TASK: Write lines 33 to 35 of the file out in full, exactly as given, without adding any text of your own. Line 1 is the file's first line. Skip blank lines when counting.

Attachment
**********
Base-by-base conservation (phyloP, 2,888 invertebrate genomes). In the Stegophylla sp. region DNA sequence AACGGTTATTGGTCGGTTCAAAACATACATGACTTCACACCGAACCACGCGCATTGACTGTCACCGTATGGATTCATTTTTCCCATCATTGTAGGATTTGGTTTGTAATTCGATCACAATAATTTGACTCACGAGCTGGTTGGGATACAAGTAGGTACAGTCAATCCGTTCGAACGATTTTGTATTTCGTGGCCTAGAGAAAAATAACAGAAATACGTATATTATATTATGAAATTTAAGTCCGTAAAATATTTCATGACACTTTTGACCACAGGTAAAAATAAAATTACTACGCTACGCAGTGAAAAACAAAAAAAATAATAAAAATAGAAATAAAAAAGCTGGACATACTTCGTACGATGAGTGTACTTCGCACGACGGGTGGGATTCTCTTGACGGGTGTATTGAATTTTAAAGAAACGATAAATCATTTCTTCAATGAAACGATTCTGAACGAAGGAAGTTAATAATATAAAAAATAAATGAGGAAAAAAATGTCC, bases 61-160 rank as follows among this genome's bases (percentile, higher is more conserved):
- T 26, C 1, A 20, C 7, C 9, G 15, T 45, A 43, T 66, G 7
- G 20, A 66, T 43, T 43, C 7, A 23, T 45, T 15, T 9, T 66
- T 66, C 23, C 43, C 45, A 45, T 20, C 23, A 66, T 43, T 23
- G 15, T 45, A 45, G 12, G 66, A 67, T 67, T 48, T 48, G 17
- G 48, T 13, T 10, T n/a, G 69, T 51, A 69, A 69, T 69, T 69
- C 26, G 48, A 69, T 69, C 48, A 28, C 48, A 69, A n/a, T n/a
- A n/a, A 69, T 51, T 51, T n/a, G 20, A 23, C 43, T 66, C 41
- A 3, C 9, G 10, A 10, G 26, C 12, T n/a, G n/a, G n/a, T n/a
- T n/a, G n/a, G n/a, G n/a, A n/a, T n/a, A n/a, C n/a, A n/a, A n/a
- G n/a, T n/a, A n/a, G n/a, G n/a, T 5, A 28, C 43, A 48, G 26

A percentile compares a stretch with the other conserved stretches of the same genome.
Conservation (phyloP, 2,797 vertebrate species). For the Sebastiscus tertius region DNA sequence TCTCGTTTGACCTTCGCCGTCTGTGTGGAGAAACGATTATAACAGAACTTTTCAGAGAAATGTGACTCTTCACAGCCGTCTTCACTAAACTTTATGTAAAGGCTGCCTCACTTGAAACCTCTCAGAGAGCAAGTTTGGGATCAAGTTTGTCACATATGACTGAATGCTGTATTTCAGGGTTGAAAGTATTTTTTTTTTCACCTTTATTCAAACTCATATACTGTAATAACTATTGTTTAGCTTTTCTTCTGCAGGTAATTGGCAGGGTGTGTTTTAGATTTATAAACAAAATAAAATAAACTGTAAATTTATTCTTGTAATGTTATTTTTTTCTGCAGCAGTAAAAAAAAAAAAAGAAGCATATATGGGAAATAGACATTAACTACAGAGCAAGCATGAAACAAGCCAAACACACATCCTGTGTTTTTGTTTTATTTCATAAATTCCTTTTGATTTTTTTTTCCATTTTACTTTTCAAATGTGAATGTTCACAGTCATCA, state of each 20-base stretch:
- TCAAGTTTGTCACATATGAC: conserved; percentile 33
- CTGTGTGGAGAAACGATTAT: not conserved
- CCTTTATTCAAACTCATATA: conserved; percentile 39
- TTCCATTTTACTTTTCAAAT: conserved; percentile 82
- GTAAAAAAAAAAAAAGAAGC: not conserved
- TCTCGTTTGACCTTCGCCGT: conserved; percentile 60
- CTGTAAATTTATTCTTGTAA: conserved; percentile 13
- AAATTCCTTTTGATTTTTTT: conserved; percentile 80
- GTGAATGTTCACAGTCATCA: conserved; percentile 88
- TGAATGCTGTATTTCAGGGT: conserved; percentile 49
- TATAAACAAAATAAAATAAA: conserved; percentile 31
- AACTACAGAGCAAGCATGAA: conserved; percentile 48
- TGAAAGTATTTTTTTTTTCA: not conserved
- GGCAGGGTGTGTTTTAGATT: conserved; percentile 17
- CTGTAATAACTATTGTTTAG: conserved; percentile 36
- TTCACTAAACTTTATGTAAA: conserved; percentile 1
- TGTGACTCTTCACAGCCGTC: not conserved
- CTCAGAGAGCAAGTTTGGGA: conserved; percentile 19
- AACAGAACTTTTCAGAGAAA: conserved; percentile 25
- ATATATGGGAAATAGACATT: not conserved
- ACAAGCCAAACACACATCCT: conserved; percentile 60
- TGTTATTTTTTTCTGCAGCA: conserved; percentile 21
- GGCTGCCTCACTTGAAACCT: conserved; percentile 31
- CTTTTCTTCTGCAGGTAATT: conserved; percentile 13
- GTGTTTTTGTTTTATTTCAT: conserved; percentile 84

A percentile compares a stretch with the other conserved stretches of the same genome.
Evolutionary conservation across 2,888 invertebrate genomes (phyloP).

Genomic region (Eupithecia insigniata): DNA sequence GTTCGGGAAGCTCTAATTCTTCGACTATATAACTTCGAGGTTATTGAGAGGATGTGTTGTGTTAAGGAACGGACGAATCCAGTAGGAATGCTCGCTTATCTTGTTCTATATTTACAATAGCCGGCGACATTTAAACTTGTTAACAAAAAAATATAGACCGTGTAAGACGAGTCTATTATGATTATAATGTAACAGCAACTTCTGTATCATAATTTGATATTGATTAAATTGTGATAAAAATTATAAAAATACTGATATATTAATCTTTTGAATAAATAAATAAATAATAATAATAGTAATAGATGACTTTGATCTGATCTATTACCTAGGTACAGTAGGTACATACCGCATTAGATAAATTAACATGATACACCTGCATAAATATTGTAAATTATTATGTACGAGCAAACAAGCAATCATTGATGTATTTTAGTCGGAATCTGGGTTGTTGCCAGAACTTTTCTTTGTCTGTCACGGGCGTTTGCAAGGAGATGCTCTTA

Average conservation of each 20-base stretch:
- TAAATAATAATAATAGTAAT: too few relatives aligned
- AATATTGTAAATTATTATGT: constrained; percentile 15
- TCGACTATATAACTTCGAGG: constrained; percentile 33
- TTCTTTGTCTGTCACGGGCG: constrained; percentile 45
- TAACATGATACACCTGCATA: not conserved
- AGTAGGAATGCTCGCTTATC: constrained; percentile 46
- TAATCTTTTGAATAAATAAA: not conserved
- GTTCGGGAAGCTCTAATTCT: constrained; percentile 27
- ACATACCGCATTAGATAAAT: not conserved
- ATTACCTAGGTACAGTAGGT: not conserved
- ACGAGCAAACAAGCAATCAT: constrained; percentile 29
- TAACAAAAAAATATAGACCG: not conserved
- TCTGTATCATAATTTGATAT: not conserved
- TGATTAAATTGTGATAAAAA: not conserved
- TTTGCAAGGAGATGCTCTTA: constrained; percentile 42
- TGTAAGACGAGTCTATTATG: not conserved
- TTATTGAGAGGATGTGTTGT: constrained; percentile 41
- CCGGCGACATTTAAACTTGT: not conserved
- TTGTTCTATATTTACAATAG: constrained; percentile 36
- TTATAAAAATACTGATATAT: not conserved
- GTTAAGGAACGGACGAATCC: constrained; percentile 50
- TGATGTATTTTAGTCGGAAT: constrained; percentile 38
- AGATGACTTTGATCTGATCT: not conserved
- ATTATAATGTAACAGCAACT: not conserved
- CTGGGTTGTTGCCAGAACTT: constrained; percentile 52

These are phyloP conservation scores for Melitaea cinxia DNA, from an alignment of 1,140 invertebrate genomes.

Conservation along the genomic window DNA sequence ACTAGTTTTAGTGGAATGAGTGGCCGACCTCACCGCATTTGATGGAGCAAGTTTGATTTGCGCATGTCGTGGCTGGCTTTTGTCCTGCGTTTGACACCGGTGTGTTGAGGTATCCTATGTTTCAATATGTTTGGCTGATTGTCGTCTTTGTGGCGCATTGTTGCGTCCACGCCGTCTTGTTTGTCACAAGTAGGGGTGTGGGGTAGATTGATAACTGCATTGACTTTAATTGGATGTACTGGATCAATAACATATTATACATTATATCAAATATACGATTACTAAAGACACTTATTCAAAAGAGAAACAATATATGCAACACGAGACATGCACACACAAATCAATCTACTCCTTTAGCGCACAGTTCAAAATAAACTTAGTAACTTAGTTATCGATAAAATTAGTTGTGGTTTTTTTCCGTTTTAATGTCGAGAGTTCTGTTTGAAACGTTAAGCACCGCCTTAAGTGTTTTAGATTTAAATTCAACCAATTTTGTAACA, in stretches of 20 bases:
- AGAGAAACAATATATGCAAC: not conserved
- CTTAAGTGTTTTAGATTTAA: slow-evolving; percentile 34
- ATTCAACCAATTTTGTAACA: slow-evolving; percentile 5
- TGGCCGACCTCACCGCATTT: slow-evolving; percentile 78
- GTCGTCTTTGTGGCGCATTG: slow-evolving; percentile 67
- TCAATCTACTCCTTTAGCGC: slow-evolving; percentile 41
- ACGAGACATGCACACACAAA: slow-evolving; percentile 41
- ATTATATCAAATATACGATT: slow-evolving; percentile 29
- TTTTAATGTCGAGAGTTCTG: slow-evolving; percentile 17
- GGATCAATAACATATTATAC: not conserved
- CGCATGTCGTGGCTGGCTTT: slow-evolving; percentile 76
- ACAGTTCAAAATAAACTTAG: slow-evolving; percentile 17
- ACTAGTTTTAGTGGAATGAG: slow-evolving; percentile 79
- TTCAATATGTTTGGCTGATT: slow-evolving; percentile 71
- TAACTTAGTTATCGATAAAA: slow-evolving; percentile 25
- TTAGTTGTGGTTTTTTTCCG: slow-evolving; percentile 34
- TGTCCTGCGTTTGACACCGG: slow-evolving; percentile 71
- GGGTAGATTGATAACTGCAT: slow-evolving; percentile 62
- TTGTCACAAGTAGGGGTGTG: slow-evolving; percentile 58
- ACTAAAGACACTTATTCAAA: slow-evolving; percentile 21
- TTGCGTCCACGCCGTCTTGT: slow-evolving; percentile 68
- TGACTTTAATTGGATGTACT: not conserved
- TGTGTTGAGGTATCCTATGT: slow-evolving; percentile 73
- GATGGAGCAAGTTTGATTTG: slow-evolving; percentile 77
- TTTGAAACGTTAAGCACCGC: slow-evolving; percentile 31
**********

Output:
- ATATATGGGAAATAGACATT: not conserved
- ACAAGCCAAACACACATCCT: conserved; percentile 60
- TGTTATTTTTTTCTGCAGCA: conserved; percentile 21